Already in February we may be treated to first renderings of the new stadium. So far we know who’s behind the stadium design, what capacity it will have and where AC Milan want to build the stadium.
Relocation plans of AC Milan have been no secret for a good few years now, but it seems they never got this far in specifying their desired new home’s features. The 42,000-capacity stadium should be built just meters away from ACM’s new headquarters, Casa Milan (below).
The office building stands roughly 2km eats of San Siro, on the Fiera Milano grounds. Some 60,000sqm of land next to it have been earmarked for the stadium, currently occupied by Citroen’s old garages and an exhibition hall of Fiera.
According to Corriere dello Sport the club have the city’s initial approval for their move to this location. Now it’s up to Fiera Milano, who are waiting until January 15 for any interested bidders who have plans for the site.
In February or March they should announce their selection and this is when we potentially can see the new stadium design drawings. Though it’s a lucrative location, AC Milan and Fiera Milano are partners already and it seems very probable the club will be given green light.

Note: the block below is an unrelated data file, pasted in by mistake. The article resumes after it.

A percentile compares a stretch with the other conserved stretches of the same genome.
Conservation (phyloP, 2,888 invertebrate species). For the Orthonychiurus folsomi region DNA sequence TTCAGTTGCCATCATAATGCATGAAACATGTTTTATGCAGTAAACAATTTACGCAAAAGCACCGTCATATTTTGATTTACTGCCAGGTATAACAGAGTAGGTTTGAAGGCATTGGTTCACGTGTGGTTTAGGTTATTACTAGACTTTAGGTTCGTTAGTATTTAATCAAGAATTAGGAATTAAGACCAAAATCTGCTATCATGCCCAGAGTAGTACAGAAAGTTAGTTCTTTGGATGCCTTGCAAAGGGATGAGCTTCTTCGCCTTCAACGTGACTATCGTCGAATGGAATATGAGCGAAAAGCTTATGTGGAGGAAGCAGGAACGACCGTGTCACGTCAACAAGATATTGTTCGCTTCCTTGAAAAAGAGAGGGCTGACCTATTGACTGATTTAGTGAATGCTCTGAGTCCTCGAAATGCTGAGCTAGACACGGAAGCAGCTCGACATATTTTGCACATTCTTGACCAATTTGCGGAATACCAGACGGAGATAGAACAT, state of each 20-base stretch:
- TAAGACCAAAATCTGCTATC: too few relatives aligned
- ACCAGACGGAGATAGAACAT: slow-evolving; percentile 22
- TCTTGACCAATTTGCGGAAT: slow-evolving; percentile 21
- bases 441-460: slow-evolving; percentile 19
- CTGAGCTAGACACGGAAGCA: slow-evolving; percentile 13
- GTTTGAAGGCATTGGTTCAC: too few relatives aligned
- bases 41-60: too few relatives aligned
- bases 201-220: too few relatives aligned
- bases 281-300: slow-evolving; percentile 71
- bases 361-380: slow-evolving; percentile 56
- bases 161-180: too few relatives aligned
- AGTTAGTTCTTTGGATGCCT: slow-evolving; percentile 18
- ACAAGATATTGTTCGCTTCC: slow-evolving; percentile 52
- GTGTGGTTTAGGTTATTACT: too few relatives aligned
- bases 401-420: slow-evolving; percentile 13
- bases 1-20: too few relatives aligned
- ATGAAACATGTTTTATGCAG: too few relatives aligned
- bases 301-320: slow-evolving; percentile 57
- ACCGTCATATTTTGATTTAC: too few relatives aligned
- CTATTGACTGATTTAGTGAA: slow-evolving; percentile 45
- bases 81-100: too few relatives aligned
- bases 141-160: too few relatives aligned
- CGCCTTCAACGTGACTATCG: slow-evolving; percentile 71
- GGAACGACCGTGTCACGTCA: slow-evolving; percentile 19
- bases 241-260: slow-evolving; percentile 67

Rossoneri already have a conceptual design for this particular location. It was created by Fabio Novembre, the architect behind Casa Milan building’s adaptation.
The football-specific stadium would be sunken 15m deep into the ground not to outgrow surrounding architecture and meet local height limits. Also, due to dense residential estates around it, both the roof and facades are to be opaque and sound-proof. Visually it’s said to be inspired by Juventus Stadium and, perhaps unexpectedly, Olympiastadion in Munich.
Should all go along plan, Milan may break ground in 2016 and deliver their stadium in 2020. Financing is yet to be fully secured, though the club already have a preliminary naming rights readiness declaration from Emirates.
Below we present a different vision for Milan. This unofficial (!) concept for AC Milan went viral recently due to its absolutely unique layout. And while some aspects of it (like the immense steel structure on top that drops a Milan-crest-shade) seem hardly rational, it represents a lot of the vibrancy one would expect from football supporters. It was after all created by two Rossoneri fans, who are also young architects: Marco Gualandris and Andrea Piatti.